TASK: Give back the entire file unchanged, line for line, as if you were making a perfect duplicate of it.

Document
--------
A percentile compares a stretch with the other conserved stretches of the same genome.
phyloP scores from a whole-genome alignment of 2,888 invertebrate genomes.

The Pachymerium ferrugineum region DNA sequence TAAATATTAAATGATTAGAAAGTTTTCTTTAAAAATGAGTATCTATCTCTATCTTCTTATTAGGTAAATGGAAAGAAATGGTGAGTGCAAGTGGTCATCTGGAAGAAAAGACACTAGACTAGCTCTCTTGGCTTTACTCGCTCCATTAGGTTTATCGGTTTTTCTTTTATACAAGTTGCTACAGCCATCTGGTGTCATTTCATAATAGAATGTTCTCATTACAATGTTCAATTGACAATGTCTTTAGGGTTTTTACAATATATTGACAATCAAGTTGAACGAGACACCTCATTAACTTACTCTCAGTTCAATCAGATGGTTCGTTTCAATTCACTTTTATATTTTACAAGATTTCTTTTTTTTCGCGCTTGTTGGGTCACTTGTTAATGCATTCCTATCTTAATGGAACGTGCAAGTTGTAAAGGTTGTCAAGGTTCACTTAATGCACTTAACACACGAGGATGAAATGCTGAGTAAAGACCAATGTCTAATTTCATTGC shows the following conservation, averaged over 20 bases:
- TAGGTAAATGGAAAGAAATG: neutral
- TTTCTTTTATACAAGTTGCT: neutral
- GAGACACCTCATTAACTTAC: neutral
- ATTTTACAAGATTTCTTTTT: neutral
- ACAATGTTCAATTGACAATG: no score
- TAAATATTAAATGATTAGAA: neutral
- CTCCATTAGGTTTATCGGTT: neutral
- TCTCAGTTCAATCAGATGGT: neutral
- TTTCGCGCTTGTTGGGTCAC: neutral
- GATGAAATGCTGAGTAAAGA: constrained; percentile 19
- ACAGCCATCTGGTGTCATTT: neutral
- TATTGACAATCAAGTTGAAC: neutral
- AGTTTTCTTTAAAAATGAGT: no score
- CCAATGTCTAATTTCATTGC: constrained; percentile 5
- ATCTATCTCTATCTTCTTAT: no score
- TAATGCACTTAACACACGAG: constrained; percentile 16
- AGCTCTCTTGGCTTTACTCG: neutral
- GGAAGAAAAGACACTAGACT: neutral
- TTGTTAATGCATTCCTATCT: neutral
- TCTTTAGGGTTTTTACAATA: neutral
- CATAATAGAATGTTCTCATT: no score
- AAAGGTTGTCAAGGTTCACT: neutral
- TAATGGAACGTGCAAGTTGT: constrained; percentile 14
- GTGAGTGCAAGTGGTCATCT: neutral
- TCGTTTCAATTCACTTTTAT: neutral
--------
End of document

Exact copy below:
A percentile compares a stretch with the other conserved stretches of the same genome.
phyloP scores from a whole-genome alignment of 2,888 invertebrate genomes.

The Pachymerium ferrugineum region DNA sequence TAAATATTAAATGATTAGAAAGTTTTCTTTAAAAATGAGTATCTATCTCTATCTTCTTATTAGGTAAATGGAAAGAAATGGTGAGTGCAAGTGGTCATCTGGAAGAAAAGACACTAGACTAGCTCTCTTGGCTTTACTCGCTCCATTAGGTTTATCGGTTTTTCTTTTATACAAGTTGCTACAGCCATCTGGTGTCATTTCATAATAGAATGTTCTCATTACAATGTTCAATTGACAATGTCTTTAGGGTTTTTACAATATATTGACAATCAAGTTGAACGAGACACCTCATTAACTTACTCTCAGTTCAATCAGATGGTTCGTTTCAATTCACTTTTATATTTTACAAGATTTCTTTTTTTTCGCGCTTGTTGGGTCACTTGTTAATGCATTCCTATCTTAATGGAACGTGCAAGTTGTAAAGGTTGTCAAGGTTCACTTAATGCACTTAACACACGAGGATGAAATGCTGAGTAAAGACCAATGTCTAATTTCATTGC shows the following conservation, averaged over 20 bases:
- TAGGTAAATGGAAAGAAATG: neutral
- TTTCTTTTATACAAGTTGCT: neutral
- GAGACACCTCATTAACTTAC: neutral
- ATTTTACAAGATTTCTTTTT: neutral
- ACAATGTTCAATTGACAATG: no score
- TAAATATTAAATGATTAGAA: neutral
- CTCCATTAGGTTTATCGGTT: neutral
- TCTCAGTTCAATCAGATGGT: neutral
- TTTCGCGCTTGTTGGGTCAC: neutral
- GATGAAATGCTGAGTAAAGA: constrained; percentile 19
- ACAGCCATCTGGTGTCATTT: neutral
- TATTGACAATCAAGTTGAAC: neutral
- AGTTTTCTTTAAAAATGAGT: no score
- CCAATGTCTAATTTCATTGC: constrained; percentile 5
- ATCTATCTCTATCTTCTTAT: no score
- TAATGCACTTAACACACGAG: constrained; percentile 16
- AGCTCTCTTGGCTTTACTCG: neutral
- GGAAGAAAAGACACTAGACT: neutral
- TTGTTAATGCATTCCTATCT: neutral
- TCTTTAGGGTTTTTACAATA: neutral
- CATAATAGAATGTTCTCATT: no score
- AAAGGTTGTCAAGGTTCACT: neutral
- TAATGGAACGTGCAAGTTGT: constrained; percentile 14
- GTGAGTGCAAGTGGTCATCT: neutral
- TCGTTTCAATTCACTTTTAT: neutral